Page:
directed by Hirotsuge Kawasaki
(ADV Films, 1998)

Spriggan, a Japanese anime feature made in 1998 getting theatrical distribution in the U.S. now thanks to the surge in popularity of this Asian animated art form, in a word -- disappoints. Directed by Hirotsuge Kawasaki, protegee of General Supervisor Katsuhiro Otomo (creator of the ground-breaking classic Akira), Spriggan can be described as Raiders of the Lost Ark meets Rambo. This means that "action" overshadows all, as opposed to the depth of plot and character that made Akira so memorable in addition to its stunning visuals.

The protagonist, teen-age high schooler Yu Ominae (Christopher Patton), conceals his true identity of being a Spriggan, a cybernetically enhanced superhuman agent of ARCAM -- a global covert organization that aims to prevent the esoteric art and artifacts of lost civilizations from falling into the wrong hands.

The simple plot hinges upon the discovery on Mount Ararat in Turkey, of the purported Noah's Ark, actually an enigmatic, exceedingly ancient high-tech alien device that apparently possesses immense power. Evidence indicates that it could have controlled the cycles of evolution of all life on Earth. This momentous find becomes the center of a vicious power struggle over control of its enormous potential, the antagonists being a rogue American military cabal -- the U.S. Machine Corps.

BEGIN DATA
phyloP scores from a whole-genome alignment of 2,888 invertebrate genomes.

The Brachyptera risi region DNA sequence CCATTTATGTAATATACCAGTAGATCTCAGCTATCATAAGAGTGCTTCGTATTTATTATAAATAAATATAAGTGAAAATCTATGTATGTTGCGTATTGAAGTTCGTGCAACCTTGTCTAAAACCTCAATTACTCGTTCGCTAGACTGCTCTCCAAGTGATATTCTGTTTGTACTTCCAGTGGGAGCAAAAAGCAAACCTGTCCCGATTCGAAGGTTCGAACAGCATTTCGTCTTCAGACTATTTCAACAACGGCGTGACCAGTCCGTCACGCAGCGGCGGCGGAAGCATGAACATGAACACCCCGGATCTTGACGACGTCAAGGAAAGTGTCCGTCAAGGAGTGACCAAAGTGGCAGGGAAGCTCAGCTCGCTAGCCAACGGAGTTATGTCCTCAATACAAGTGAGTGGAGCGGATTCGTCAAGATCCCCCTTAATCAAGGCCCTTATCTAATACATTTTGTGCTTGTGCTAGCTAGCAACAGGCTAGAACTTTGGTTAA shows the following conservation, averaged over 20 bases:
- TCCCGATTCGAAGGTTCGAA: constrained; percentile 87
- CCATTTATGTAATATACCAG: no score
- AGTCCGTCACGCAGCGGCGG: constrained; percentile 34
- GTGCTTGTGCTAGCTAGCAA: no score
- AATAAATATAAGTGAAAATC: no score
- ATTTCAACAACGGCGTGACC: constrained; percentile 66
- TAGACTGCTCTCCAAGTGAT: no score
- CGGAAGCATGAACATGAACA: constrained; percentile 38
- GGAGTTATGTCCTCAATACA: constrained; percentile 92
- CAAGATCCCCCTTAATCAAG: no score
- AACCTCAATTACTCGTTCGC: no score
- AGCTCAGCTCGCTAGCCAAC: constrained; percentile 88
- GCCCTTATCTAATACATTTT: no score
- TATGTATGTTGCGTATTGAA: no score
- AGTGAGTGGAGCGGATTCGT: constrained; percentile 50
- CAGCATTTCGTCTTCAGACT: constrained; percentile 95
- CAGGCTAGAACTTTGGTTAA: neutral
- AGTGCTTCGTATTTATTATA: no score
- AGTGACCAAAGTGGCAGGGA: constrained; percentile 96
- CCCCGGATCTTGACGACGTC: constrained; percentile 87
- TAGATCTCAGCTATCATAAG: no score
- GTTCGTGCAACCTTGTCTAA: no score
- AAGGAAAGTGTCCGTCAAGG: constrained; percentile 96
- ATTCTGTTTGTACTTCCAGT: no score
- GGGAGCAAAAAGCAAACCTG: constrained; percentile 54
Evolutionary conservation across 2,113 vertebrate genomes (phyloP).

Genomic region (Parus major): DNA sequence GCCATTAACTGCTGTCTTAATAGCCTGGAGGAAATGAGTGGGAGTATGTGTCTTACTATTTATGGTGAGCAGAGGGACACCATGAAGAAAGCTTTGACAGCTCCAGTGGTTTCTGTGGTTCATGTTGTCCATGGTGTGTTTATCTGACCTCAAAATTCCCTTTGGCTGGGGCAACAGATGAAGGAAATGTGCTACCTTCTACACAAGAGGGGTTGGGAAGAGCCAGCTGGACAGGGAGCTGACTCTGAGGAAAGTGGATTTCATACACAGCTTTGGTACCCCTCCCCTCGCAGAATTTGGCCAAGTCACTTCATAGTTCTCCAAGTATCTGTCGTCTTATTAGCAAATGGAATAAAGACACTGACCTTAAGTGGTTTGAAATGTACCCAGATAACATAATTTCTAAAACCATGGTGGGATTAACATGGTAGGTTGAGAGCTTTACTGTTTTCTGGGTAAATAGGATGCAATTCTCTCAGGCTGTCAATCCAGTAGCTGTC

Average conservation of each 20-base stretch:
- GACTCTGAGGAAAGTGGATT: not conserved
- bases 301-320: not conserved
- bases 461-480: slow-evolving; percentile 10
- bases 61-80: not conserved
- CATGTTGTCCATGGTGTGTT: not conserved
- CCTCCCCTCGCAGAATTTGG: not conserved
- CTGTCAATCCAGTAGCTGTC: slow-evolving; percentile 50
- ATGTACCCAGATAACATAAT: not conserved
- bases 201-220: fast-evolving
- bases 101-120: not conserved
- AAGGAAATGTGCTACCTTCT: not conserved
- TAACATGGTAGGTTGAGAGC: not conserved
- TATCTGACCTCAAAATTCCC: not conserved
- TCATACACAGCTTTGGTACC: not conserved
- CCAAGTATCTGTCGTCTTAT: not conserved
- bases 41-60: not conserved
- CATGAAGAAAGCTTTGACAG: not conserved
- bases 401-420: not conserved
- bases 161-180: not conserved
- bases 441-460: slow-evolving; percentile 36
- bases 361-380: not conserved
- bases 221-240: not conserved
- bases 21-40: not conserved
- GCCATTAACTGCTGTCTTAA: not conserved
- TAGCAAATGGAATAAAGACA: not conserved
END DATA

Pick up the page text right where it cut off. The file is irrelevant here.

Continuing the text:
Dr. Meisel and his worthy assistant Margaret, scientists heading the secret team conducting research on the ark, call upon ARCAM to send a special operative to defend their installation and Yamamoto, Yu's supervisor sends him forth. After many preliminary skirmishes, the leader of the Machine Corps, a bizarre, megalomaniacal, psychic child cyborg named Colonel MacDougall (Kevin Corn), and his two main henchman (also cyborgs), called Fattman and Little Boy (after the atomic bombs dropped on Japan during World War II ), confront Yu and his Spriggan mentor and friend, Frenchman Jean Jacques Mondo, in an apocalyptic showdown on the mountain and inside the erstwhile ark (depicted much larger that the Biblical sources indicate).

Spriggan's virtues -- many dazzling often lavishly detailed, fluid visuals including some scenes in very obviously researched Turkish settings, a lovely score and an interestingly daft premise -- get overwhelmed by the negatives. The film contains excessive scenes of graphic blood-splattering violence (gun fights, explosions, etc.), and cliched, one-dimensional characters that fail to engage the viewer with the absurdly, maniacally cackling villains being the worst offenders. Margaret, a supporting player, is virtually the only woman visible in this relentlessly macho, patriarchal world -- how come there weren't any female Spriggans?

Be that as it may, Spriggan can only be recommended for die-hard anime fans who must see everything or for twisted souls who actually get their jollies from seeing vast numbers of human beings killed in various gory ways and from the explosive destruction of buildings, cars and numerous sundry items. I expected better from folks connected to the excellent project, Akira.

[ by Amy Harlib ]
Rambles: 1 December 2001

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